Also, a Mk I L1348 was modified as a photographic reconnaissance aircraft without being given a specific designation. The wing was reduced by 91cm, the turret removed, the glass panels at the base of the forward fuselage obscured, and various photographic equipment installed in the fuselage. With ‘souped-up’ engines, this aircraft reached 476 km/h at 2,440 m.
Some 200 Mk I bombers were modified as twin-engine escort fighters (hence the F for Fighter) with four fixed 7.7mm Browning machine guns housed in a belly fairing with 500 rounds per gun, the first aircraft being commissioned by No 25 Squadron in December 1938. By September 1939 six fighter squadrons were equipped or being equipped. The aircraft proved to be a poor daytime fighter, an easy target for enemy single-seaters, but an excellent night fighter, equipped successively with the AI Mk II, III and IV interceptor radars. The first night sorties took place at the end of December 1939, and the first successful interception was made on the night of 22/23 July 1940 with an AI Mk IV radar.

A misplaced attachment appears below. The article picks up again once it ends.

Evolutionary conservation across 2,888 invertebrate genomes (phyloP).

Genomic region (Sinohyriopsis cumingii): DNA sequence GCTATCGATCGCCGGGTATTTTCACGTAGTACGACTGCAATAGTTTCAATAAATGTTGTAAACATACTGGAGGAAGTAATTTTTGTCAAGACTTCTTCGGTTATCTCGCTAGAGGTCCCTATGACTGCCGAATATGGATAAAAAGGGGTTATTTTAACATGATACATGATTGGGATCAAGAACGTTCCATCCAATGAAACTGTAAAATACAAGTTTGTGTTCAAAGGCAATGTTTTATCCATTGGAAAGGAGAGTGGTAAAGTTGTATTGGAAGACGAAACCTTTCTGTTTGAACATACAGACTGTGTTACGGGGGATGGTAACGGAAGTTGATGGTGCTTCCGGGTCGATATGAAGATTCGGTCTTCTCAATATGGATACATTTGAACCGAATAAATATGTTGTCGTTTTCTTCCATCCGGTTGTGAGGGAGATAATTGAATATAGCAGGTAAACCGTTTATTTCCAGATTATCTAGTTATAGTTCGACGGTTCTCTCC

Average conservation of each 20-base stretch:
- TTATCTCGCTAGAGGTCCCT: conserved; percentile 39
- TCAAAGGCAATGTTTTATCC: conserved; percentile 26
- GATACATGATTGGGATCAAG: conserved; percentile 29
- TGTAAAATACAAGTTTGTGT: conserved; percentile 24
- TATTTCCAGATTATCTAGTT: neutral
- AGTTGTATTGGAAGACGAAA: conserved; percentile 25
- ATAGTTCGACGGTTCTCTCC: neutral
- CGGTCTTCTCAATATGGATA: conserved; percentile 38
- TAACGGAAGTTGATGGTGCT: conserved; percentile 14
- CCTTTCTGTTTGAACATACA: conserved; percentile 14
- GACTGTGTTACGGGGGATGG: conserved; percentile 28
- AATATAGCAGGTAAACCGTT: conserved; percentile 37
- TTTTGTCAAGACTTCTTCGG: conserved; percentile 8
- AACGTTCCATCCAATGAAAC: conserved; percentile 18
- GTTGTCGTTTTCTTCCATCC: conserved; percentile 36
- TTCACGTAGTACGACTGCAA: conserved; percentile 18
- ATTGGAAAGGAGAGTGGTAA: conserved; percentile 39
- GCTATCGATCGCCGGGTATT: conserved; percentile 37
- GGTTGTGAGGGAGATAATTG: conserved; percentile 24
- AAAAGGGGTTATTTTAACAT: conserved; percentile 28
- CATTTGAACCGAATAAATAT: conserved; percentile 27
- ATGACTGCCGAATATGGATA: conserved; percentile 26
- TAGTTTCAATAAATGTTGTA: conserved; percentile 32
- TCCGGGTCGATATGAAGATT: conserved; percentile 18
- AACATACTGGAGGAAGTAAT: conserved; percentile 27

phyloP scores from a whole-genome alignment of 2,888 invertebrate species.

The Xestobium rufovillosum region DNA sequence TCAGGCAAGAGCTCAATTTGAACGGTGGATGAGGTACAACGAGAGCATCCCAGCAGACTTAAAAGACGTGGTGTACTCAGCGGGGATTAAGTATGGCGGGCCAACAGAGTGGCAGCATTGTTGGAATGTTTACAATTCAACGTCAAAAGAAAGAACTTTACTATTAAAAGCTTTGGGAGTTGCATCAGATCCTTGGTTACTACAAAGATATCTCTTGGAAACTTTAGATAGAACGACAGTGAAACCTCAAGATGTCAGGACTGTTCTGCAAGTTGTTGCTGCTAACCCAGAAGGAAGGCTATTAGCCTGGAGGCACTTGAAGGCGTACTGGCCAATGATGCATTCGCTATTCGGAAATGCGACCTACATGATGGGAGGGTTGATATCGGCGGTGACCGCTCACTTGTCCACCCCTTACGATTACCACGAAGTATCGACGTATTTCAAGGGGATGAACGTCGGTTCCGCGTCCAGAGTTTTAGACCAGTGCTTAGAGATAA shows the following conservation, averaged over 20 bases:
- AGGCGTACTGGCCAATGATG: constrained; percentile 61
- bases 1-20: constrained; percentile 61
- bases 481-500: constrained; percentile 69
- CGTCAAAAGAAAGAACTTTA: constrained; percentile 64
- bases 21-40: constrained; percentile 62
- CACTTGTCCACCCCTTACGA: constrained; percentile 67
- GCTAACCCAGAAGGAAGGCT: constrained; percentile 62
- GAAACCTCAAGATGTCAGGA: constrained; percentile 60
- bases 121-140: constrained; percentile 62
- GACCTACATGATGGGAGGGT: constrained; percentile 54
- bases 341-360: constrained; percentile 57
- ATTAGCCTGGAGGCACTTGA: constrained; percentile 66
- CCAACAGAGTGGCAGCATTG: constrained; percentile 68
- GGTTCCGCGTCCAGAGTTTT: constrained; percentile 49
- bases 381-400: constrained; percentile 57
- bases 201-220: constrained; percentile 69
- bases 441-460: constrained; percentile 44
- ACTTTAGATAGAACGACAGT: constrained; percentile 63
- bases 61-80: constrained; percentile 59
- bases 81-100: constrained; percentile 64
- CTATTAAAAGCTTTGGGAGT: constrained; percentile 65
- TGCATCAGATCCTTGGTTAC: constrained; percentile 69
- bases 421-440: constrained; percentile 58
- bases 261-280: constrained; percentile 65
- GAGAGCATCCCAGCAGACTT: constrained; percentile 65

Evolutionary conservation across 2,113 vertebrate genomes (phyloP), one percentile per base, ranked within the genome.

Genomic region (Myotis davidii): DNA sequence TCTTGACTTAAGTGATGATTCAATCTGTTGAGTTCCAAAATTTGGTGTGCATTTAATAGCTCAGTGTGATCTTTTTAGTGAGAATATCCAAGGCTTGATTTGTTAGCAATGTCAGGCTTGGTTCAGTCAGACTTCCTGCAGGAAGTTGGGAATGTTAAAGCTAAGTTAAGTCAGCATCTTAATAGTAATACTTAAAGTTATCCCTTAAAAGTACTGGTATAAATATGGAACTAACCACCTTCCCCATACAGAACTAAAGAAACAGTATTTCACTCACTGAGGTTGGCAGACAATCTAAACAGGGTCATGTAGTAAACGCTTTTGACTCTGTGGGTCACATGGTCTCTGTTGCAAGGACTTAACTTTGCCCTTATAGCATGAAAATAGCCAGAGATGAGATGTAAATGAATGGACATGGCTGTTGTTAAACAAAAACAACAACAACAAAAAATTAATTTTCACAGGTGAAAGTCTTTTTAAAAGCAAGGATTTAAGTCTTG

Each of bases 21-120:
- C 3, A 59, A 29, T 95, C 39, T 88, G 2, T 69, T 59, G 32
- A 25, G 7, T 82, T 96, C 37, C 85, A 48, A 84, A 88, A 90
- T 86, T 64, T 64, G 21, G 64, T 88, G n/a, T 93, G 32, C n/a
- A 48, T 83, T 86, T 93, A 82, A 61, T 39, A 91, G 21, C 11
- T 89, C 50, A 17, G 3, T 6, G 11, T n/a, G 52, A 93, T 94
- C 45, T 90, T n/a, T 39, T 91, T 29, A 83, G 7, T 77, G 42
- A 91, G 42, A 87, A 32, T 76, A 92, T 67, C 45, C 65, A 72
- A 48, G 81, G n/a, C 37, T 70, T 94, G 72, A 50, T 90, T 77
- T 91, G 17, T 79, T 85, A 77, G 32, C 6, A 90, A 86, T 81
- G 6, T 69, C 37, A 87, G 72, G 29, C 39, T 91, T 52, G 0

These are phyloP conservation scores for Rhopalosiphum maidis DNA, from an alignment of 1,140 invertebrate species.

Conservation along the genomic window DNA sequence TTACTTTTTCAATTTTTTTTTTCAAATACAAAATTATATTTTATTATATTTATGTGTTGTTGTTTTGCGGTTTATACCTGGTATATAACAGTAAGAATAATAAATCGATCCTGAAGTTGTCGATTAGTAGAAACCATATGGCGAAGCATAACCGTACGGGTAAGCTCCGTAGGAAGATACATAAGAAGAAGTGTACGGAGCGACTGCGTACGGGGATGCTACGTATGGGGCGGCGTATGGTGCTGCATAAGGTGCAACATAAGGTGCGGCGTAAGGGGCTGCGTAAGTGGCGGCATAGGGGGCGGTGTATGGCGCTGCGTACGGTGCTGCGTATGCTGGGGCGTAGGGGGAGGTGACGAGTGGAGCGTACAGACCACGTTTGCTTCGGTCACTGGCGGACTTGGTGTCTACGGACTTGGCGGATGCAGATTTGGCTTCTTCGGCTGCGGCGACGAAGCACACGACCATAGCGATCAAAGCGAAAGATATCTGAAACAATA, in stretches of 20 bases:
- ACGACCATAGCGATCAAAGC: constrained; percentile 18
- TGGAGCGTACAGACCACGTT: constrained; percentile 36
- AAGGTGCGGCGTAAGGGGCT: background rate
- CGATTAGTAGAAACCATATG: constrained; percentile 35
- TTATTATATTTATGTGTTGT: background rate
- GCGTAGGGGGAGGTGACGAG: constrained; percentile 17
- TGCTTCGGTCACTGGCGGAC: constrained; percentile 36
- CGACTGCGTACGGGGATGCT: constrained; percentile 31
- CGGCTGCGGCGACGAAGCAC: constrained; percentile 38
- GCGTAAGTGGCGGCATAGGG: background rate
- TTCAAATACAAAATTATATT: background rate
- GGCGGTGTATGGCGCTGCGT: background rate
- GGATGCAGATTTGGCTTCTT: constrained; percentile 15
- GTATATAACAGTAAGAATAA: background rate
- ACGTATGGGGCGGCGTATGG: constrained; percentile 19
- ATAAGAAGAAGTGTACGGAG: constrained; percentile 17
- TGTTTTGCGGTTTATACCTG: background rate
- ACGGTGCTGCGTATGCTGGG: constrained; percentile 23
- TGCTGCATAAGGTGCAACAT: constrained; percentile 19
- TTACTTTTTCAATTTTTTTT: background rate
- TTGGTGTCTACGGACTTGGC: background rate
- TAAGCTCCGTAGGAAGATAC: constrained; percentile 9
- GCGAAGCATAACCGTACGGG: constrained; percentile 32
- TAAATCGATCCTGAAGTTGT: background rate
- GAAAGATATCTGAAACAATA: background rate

A single Mk I L1222 was fitted with larger wing tanks, the structure being reinforced to allow a load weight of 6,340kg and the possibility of carrying bombs under wing.
It seems that this designation was given to a proposed Blenheim IV which would have retained the Mk I wing (thus similar to the Blenheim IVL). Like the previous one, this model was not given a Type number and some authors continue to claim that the Bristol 149 Bolingbroke prototype K7072 was originally named Blenheim III, an error deliberately peddled during the war for propaganda purposes.